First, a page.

However, with an emphasis on simple, repeatable systems, I believe I've created a strategy for operating this business that achieves the best of both worlds -- potential for healthy success without killing yourself to get there -- and in many ways, epitomizes the concept, "Work smarter, not harder." Bottom line, you can work this business as hard as you want to (Type A's can be just as slammed here as in any profession) and I'll show you how to do that, if that's what you want. If however, you're like me and prefer to have a life and make a solid living, I can show you how to do that, too

. IT'S CLOSER THAN YOU THINK Some might ask, "Why did you choose to write this book after less than four years at it? Wouldn't most people put a decade or two in before writing a how-to book?" Well, I suppose some would. But I wanted to do it now for one simple reason: To show people that one can achieve a healthy measure of success in this business in a reasonably short period of time. And we're talking less than four years here. Way less.

Have you ever gone to a how-to seminar, where the speaker has been doing whatever they're talking about for 15-20 years? How intimidating can that be? If you're brand new to something, and you're confronted with an double-decade expert, you might just feel like it's going to take you forever to reach even a fraction of the success that they've had. No wonder they're successful, you say, they've been at it for most of their lives. I want you to feel like this is an accessible and "within-reach" opportunity, because it is. I'm living proof that you don't need tons of related experience to make it happen.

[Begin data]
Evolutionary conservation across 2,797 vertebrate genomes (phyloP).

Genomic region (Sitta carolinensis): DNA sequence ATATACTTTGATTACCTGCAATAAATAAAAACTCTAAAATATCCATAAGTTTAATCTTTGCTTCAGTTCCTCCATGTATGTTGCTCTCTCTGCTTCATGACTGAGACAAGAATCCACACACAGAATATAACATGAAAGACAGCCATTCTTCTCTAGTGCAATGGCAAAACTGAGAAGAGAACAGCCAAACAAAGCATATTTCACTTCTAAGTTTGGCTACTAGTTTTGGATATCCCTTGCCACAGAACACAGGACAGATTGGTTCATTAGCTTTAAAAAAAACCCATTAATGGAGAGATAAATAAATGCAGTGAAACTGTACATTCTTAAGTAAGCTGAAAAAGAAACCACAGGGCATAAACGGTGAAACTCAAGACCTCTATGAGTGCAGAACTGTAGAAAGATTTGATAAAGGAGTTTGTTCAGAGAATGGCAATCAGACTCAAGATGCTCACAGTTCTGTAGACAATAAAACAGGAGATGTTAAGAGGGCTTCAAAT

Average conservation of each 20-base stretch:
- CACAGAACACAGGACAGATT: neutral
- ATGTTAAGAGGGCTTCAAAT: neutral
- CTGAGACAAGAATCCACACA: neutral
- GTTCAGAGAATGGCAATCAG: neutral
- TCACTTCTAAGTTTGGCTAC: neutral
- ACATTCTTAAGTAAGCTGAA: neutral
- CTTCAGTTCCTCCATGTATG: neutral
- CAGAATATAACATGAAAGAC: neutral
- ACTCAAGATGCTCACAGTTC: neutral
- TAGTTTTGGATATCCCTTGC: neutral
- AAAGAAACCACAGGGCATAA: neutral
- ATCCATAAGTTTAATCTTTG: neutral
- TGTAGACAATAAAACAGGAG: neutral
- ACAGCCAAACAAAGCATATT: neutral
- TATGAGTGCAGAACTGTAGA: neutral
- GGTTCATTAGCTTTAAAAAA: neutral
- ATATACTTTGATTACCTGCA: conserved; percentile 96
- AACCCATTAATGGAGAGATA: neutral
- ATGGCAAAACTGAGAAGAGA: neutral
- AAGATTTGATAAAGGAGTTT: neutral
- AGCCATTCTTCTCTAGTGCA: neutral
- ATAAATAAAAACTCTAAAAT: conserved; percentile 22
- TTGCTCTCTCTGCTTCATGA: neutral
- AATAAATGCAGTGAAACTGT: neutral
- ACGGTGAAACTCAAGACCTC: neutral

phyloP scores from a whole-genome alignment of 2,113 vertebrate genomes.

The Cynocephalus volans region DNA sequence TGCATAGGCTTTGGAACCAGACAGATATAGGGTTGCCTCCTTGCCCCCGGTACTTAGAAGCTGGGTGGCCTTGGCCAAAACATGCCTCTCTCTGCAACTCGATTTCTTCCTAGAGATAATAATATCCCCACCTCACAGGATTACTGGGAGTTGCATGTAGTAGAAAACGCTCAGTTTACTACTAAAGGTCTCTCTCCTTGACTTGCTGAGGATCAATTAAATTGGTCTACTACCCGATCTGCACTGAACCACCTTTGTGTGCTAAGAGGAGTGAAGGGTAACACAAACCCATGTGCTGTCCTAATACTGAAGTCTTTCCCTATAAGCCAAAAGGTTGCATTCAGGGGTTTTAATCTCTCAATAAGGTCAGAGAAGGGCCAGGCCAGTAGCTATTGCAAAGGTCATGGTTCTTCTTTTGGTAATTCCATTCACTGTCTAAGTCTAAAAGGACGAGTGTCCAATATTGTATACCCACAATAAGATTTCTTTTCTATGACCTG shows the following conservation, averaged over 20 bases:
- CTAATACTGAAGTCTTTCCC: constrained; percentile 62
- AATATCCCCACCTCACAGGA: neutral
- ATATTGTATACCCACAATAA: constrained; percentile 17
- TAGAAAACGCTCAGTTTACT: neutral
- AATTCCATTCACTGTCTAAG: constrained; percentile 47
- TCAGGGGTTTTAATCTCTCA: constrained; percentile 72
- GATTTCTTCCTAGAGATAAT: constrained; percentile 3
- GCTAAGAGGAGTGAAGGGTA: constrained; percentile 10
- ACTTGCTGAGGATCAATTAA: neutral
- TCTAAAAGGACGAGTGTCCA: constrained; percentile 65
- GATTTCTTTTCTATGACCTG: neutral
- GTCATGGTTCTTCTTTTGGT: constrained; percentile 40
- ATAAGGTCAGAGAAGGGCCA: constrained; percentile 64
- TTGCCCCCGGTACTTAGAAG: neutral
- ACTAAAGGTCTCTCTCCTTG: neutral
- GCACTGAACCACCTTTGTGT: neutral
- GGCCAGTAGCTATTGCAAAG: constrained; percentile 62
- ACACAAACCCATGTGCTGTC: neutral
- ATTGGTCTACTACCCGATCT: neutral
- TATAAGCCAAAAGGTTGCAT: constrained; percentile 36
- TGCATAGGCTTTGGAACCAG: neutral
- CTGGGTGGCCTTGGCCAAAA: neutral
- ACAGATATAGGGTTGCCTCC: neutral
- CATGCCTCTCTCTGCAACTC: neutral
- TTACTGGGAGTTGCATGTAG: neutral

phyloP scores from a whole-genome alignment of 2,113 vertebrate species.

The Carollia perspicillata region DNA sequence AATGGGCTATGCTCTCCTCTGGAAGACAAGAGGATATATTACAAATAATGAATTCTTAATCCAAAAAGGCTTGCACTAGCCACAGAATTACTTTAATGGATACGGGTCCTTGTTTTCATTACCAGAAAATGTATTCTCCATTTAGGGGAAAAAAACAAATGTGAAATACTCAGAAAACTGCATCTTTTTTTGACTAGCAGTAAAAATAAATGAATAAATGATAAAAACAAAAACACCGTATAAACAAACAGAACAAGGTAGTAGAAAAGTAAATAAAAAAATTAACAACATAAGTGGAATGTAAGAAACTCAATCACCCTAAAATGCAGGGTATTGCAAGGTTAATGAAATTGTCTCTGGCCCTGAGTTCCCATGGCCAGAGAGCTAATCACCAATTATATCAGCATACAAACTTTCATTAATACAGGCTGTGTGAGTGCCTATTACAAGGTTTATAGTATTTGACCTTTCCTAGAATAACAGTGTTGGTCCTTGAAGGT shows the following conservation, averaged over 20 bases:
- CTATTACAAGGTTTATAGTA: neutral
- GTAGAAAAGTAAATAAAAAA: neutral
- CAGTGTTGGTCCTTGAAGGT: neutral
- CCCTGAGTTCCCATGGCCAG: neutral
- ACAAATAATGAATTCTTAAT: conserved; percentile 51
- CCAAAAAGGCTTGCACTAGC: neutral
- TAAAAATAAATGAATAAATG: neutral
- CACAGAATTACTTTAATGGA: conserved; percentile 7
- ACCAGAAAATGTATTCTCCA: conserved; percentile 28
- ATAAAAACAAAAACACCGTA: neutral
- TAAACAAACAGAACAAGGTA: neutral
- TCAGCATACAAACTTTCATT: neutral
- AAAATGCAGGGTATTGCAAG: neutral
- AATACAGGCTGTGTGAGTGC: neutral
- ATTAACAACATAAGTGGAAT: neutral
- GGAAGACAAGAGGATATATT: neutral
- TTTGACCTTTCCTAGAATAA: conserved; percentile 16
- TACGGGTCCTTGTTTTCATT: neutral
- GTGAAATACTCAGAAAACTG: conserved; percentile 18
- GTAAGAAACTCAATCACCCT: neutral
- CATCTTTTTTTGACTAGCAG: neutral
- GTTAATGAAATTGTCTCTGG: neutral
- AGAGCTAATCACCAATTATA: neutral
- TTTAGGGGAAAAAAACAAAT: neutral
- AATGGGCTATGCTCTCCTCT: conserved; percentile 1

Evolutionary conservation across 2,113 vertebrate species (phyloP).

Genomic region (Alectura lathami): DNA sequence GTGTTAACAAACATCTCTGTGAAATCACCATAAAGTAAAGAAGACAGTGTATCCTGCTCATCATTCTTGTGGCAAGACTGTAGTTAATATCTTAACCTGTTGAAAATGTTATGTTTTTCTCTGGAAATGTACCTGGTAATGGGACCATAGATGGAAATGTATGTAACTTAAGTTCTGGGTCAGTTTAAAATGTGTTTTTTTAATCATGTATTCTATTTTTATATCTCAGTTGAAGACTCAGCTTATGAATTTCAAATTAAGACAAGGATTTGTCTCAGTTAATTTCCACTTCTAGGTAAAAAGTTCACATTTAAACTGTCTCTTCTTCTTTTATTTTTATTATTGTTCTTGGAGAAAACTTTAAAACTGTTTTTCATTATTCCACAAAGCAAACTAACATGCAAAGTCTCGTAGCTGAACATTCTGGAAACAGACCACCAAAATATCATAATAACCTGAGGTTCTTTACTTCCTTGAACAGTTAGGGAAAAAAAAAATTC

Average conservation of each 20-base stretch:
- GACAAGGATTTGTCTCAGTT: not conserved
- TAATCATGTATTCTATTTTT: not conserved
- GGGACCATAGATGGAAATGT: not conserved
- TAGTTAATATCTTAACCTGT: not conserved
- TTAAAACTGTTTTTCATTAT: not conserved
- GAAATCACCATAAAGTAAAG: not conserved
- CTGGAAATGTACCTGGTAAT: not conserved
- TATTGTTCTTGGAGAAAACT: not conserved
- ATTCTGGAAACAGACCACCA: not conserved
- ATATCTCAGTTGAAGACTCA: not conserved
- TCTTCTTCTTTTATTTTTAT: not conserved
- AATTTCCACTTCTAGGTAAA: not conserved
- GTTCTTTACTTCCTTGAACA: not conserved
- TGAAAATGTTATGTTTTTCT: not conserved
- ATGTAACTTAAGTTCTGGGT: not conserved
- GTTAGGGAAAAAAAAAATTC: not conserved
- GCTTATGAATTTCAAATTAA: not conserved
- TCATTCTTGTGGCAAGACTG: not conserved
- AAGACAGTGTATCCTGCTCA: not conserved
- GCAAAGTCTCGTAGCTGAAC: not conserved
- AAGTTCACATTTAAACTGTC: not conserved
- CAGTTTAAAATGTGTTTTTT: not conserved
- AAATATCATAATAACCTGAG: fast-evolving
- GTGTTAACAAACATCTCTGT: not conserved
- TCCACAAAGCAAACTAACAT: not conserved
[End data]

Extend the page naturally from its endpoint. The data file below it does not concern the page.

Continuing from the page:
In that regard, you may be that much ahead of the game. If you're coming from a specific field -- such as healthcare, financial services, real estate, retail, hi-tech -- and don't mind the idea of writing about that field, that's a huge plus. That's how many people get their start. They may eventually transition into writing for other fields, but why not establish a solid business base writing about what you already know and using years of established contacts? You can always move into other arenas down the road. Nothing is forever.

OK, so why are you considering this direction? Perhaps, you're simply looking to change careers, take a completely new direction with your life. You've always felt you're a good writer and now you want to put that skill to work. Great. That's my story.

An In-house Writer? Perhaps you're currently collecting a steady paycheck as a staff writer for a large company but looking to make the transition to self-employment. While you may have an advantage over the "never-written-for-money" masses in terms of grasping the rhythm, pace, and discipline of the craft, you're still looking for a roadmap to self-sufficiency. This can get you there.

Might you be a journalist or news reporter who loves the business of writing but longs to make more money and have more freedom than you currently enjoy? A former journalist turned business owner shared these thoughts with me: